Ilana Mercer, August 27, 2003

Alabama Supreme Court Chief Justice Roy Moore paid for and placed a granite monument inscribed with the Ten Commandments in the Alabama judicial building, where he presides. This was two years ago. Predictably, the American Civil Liberties Union (ACLU) could not tolerate the sight of a moral code displayed on taxpayer-funded property. Together with Americans United for Separation of Church and State, the ACLU alleged the justice had violated the Establishment Clause of the First Amendment.


A district judge by the name of Myron Thompson then ordered the removal of the Decalogue. Moore appealed to the U.S. Supreme Court for an emergency stay. When this was denied, a nine-member state tribunal suspended him with pay. If the monument is not removed, the plaintiffs want Moore held in contempt and fines levied against the state.


First Amendment jurisprudence has tended to see the injunction against the establishment of a state religion as an injunction against the expression of faith—especially discriminating against the founding Judeo-Christian faith—in taxpayer-supported spheres. The end result has been the expulsion of religion from the public square and the suppression therein of freedom of religion.


Thomas Jefferson was prolific on the topic of religious freedom—the Virginia Statute for Religious Freedom was a crowning achievement for which he wished to be remembered, along with the Declaration of Independence and the founding of the University of Virginia.


With “Congress shall make no law respecting the establishment of religion, or prohibiting the exercise thereof,” Jefferson intended, according to David N. Meyer, author of Jefferson’s Constitutional Thought, to guarantee both “an absolute free exercise of religion and an absolute prohibition of an establishment of religion.”


It’s difficult to see how the display of the Decalogue constitutes an establishment of a state religion or why Moore should be forbidden to so express his faith. The Ten Commandments are a civilizing moral code. Fine, the first few Commandments, among which are Commandments that exhort against idolatry and pantheism, do pertain to ethical monotheism. But other than those, why would anyone (bar the ACLU) object to “thou shall not kill,” or to “thou shall not commit adultery, steal, or covet?” The Ten Commandments can hardly be perceived as an instrument for state proselytization.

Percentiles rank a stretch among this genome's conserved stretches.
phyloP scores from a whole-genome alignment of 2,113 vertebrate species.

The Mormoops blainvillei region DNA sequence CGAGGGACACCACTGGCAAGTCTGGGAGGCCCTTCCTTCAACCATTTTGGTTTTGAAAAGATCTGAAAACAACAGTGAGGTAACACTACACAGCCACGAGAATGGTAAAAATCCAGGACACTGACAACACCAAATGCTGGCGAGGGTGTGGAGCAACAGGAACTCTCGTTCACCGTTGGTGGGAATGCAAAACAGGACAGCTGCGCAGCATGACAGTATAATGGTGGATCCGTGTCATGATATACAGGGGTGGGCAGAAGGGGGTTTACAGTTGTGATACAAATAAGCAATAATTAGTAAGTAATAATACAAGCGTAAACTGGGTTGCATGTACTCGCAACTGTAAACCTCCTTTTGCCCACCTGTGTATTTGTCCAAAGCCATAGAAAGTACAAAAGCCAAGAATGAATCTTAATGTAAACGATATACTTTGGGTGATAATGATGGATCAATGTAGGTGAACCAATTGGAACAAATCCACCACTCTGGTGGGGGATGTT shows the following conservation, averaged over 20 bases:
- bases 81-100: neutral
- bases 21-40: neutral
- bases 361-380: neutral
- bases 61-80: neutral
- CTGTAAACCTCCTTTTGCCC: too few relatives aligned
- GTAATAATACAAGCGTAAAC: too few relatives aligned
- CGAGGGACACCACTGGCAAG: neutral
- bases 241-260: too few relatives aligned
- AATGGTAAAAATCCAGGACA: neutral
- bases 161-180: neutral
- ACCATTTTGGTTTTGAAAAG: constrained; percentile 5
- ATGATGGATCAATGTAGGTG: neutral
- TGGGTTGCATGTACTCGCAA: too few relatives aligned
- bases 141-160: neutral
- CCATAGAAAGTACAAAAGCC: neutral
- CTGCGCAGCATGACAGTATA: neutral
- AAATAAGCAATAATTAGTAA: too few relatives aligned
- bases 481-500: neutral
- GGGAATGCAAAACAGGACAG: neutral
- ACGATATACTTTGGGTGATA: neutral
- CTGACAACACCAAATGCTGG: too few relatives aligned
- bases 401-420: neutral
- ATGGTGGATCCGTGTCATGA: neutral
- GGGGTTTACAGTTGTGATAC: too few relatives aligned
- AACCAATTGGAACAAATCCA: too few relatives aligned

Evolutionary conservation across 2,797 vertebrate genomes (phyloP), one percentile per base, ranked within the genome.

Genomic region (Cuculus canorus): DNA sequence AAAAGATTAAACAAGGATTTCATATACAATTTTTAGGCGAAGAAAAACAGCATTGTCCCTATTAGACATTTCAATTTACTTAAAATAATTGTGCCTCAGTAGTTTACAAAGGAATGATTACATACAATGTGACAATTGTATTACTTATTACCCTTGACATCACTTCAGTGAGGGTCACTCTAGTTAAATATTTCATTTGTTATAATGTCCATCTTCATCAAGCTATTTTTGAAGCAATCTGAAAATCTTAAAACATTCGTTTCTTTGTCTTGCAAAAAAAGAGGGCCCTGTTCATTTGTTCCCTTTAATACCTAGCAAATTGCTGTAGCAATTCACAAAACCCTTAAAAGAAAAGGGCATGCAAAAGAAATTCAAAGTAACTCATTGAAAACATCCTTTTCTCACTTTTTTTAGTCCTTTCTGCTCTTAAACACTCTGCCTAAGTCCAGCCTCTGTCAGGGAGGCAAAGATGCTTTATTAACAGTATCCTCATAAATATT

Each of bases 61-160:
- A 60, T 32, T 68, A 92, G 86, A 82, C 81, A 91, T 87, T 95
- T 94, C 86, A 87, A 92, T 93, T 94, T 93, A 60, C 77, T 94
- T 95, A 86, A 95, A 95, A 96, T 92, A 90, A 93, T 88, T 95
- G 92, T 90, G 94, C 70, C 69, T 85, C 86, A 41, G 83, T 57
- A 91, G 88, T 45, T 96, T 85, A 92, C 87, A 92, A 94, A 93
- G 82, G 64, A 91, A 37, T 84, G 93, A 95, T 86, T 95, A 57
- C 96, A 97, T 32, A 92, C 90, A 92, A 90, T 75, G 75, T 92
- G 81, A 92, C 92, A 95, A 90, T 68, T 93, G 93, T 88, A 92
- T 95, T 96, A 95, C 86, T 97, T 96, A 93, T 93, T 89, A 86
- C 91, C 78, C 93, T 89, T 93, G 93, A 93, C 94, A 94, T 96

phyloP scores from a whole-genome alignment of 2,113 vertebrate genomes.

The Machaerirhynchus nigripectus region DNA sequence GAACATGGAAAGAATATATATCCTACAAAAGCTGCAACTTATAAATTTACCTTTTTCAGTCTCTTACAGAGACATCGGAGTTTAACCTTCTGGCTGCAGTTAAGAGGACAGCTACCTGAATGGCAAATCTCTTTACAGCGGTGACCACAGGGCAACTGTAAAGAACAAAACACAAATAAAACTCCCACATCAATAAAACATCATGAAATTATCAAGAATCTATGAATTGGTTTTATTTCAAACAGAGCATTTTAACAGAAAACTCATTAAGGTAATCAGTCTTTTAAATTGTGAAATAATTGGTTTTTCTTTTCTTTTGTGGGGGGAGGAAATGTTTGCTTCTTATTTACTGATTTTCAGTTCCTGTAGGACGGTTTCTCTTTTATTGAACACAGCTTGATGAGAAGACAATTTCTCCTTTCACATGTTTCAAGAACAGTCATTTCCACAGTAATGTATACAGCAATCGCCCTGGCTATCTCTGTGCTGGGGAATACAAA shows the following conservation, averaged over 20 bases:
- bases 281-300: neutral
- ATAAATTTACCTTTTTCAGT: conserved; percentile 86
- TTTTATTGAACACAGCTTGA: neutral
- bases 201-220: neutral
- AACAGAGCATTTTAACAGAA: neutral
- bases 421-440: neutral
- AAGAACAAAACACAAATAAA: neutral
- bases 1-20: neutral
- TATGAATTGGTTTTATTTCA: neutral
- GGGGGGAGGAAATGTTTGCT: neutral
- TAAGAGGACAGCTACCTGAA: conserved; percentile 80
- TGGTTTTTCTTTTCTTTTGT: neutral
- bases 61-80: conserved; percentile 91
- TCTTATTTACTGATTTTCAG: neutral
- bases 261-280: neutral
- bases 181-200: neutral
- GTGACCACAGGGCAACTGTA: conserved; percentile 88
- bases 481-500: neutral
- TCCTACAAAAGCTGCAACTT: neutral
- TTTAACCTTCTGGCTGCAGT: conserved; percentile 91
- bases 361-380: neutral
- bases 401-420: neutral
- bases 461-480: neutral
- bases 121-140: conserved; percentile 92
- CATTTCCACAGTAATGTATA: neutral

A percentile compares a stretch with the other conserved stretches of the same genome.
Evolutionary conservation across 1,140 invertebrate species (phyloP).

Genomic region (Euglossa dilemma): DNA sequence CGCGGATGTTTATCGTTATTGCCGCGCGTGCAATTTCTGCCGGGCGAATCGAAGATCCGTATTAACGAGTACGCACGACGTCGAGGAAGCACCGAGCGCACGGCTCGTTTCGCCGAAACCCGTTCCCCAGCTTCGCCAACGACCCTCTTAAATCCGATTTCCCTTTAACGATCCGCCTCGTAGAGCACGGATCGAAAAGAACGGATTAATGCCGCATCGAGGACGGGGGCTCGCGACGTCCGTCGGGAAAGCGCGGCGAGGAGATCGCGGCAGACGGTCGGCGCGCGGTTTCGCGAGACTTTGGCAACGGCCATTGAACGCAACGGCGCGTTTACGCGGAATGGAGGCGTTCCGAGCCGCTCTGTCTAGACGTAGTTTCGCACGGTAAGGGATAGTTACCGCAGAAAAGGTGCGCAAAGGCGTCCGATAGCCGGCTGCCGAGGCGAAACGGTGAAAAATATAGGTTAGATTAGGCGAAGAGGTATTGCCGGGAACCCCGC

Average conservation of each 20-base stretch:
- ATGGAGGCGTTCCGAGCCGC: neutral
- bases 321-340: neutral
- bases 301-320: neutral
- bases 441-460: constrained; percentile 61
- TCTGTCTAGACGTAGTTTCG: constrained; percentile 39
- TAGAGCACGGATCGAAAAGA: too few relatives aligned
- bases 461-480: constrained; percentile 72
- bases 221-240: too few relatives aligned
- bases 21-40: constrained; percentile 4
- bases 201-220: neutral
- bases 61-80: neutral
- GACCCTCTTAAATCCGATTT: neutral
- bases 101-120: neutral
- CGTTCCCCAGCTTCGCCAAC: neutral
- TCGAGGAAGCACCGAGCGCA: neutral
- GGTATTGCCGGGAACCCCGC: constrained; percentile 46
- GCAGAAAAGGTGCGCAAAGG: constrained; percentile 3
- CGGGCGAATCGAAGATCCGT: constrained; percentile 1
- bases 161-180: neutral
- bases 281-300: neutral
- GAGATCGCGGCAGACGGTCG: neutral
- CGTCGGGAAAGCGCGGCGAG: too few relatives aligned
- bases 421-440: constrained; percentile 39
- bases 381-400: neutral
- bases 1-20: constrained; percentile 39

However obvious, this is not the soul of the subject in the case of Justice Moore.


Back to Jefferson: “I consider the government of the U.S. as interdicted by the Constitution from intermeddling with religious institutions, their doctrines, discipline, or exercise,” Jefferson expatiated. He then gets to the essence of the issue: “This results not only from the provision that no law shall be made respecting the establishment, or free exercise of religion but also from the Tenth Amendment, which reserves to the states [or to the people] the powers not delegated to the U.S.”


That was true until the ratification of the 14th Amendment!


Prior to that, the federal government had no authority to enforce the Bill of Rights in the states, religious freedoms included. The Bill of Rights, very plainly, did not grant the federal government any powers, but was intended to place limits on the federal government’s actions. Ratified illegally after the War Between the States, the 14th Amendment overrode, to all intents and purposes, the doctrine of states’ rights, to which Jefferson looked for the preservation of freedoms.